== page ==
Jill Stein, presumptive Green Party Presidential candidate, released the following statement about the recent mass shooting in Orlando:
Martin Luther King Jr said that peace is not the lack of violence. It’s the presence of justice.
Orlando compels us to strive for a vision of justice in a country that respects diversity and allows people to exist freely in a safe and welcoming community – without prejudice against differences of race, religion, country of origin, sexual preference, gender identity or age. We must reject inflammatory attempts to scapegoat all Muslims for this tragedy. We must be free from fear in the streets, at work, in the ballot box, and on the dance floor – a freedom from fear that so many at that Orlando club were seeking on the dance floor that night. We should all stand in solidarity, love and support with members of the LGBTQ community.
Orlando also compels us to come to terms with the epidemic of mass shootings that this barbaric event is the most recent and extreme example of. This conversation must not be silenced by a parallel and important discussion about ending terrorism. We must have both these conversations, and not allow one to dominate the other.
We cannot ignore what the Orlando shooting has in common with Newtown, Aurora, Virginia Tech, and the near miss of the would-be homophobic shooter in Los Angeles. We must address the culture of hate and violence, the scourge of homophobia, racism, anti-immigrant violence and domestic abuse, and the desperate mental health needs of growing numbers of Americans. And we must break the stranglehold of the NRA over Congress to provide critical protections for American safety, including an assault weapons ban and background checks.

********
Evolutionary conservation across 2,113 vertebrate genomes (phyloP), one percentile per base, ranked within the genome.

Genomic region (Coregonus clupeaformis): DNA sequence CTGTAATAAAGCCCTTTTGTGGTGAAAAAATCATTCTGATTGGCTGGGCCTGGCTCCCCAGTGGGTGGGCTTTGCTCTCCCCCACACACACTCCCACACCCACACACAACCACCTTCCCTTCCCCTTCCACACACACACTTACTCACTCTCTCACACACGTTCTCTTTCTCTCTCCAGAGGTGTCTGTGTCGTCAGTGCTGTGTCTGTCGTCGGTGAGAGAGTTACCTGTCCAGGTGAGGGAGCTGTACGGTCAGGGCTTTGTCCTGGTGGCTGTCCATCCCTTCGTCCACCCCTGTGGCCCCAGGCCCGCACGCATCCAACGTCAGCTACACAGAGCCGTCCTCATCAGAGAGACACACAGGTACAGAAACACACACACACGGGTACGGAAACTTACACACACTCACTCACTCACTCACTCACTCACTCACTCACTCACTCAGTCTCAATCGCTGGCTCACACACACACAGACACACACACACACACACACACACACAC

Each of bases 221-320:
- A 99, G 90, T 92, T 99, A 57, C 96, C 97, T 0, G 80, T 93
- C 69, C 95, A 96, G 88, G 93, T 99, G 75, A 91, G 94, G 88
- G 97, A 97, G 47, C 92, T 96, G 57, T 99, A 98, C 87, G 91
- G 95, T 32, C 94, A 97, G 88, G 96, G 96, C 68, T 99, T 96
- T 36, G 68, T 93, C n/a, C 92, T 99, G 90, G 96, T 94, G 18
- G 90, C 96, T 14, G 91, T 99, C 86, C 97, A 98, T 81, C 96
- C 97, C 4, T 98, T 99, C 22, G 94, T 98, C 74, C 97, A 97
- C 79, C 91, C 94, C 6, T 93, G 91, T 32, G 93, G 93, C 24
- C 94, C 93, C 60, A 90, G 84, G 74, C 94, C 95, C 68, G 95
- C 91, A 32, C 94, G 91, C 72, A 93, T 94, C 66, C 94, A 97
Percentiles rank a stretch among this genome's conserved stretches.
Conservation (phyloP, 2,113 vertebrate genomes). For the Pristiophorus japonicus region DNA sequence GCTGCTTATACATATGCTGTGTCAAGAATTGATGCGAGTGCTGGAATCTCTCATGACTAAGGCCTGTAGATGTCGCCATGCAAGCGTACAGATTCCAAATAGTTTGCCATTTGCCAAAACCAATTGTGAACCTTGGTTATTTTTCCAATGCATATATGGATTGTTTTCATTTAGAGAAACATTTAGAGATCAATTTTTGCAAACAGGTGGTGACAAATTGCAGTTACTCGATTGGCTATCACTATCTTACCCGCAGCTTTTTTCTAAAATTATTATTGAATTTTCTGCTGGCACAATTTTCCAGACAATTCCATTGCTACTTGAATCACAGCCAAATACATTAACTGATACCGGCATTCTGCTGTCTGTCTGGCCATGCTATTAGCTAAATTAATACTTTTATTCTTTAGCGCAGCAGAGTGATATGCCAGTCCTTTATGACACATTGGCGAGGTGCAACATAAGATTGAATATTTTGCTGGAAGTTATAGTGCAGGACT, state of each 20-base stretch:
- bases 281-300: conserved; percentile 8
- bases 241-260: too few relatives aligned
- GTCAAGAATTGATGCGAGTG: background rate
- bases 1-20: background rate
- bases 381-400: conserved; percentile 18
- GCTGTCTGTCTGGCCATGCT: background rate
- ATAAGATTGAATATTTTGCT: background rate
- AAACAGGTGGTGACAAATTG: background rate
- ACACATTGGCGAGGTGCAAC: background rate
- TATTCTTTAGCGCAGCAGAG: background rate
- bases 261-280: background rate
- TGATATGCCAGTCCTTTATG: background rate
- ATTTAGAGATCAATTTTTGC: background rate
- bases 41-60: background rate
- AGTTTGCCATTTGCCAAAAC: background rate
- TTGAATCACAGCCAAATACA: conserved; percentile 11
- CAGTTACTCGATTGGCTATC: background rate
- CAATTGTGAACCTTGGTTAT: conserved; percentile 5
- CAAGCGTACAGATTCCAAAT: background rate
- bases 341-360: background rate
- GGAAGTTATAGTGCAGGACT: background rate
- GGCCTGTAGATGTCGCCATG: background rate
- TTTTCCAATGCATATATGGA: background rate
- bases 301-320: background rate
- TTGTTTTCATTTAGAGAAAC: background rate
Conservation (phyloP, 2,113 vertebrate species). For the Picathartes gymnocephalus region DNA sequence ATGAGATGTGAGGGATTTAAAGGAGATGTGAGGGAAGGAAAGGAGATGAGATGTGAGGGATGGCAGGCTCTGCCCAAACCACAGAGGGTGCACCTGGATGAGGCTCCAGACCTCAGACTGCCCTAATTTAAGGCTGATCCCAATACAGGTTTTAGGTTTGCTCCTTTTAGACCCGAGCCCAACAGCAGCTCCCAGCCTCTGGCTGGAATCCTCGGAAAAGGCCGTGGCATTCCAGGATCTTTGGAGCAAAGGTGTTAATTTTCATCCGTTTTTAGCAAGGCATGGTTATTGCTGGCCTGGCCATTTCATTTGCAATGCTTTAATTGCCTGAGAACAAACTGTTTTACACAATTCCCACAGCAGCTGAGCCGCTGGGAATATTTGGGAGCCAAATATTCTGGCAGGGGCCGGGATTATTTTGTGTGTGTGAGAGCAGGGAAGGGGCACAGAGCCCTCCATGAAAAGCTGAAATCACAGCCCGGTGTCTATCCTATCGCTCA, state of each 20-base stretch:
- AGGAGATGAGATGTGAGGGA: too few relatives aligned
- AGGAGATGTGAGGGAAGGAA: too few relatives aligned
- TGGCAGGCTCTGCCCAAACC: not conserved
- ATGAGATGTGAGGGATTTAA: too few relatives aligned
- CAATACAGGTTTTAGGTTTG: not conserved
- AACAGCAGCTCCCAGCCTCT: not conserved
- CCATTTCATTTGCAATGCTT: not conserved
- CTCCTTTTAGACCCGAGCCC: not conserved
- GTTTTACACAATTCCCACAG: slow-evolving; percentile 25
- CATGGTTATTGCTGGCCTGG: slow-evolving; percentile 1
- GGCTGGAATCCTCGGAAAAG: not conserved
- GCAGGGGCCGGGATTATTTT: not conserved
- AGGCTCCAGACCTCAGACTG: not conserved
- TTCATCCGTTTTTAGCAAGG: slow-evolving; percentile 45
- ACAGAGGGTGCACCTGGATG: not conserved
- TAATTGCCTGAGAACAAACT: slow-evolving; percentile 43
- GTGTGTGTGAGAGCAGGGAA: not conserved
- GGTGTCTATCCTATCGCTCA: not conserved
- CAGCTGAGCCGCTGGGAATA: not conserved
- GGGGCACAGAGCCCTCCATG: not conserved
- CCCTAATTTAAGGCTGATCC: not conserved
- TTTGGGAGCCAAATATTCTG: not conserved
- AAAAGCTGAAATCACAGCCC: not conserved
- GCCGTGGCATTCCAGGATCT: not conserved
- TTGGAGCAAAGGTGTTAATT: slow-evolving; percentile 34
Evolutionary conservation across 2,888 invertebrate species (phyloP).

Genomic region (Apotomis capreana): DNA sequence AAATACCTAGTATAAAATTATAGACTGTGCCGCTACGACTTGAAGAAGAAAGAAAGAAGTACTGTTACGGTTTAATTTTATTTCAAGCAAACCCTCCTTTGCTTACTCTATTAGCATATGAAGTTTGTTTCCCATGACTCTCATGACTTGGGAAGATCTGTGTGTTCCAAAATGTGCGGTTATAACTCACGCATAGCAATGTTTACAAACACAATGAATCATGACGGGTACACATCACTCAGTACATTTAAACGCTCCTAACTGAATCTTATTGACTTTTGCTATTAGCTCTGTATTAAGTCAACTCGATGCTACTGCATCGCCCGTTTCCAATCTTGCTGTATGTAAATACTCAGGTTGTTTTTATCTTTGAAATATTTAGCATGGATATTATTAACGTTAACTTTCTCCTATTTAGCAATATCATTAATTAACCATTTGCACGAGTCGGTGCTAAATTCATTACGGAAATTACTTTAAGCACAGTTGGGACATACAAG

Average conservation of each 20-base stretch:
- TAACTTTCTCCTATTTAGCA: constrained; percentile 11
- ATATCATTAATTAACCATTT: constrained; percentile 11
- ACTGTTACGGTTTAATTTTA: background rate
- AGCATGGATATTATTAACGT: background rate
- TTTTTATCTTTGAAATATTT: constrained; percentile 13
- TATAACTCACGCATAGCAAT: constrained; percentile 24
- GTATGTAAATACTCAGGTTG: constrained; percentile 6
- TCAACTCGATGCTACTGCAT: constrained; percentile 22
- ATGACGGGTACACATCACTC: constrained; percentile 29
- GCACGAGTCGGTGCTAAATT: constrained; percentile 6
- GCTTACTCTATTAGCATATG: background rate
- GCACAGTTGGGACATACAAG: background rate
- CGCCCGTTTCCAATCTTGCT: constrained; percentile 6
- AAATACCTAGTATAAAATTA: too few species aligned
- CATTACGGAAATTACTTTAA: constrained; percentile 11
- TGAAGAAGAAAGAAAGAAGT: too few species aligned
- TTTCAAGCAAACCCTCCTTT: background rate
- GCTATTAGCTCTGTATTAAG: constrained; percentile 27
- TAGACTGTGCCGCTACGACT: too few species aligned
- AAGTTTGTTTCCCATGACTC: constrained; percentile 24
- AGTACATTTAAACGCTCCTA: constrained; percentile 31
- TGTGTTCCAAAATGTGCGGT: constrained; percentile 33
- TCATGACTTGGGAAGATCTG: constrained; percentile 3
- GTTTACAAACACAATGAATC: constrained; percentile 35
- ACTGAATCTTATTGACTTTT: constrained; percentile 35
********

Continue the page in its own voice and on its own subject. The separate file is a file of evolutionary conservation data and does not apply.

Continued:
To stop ISIS, we call for ending the US supply of weapons to terrorists and for a weapons embargo to the Middle East. We also call for freezing the bank accounts of US allies like Saudi Arabia that are continuing to fund terrorism.
Ironically, while the US and allies are fighting terrorism with one hand, with the other hand the US has been the driving force behind the rise of jihadi terrorism ever since it first emerged in Afghanistan in the 1970s. It’s time to end the catastrophic wars on terror that have cost $6 trillion since 2001, tens of thousands of US soldiers killed and maimed, and over a million people killed in Iraq alone. These wars have only produced worse terrorist threats, along with failed states and mass refugee migrations. It’s time to end this failed policy and begin a US foreign policy founded on human rights, international law and diplomacy.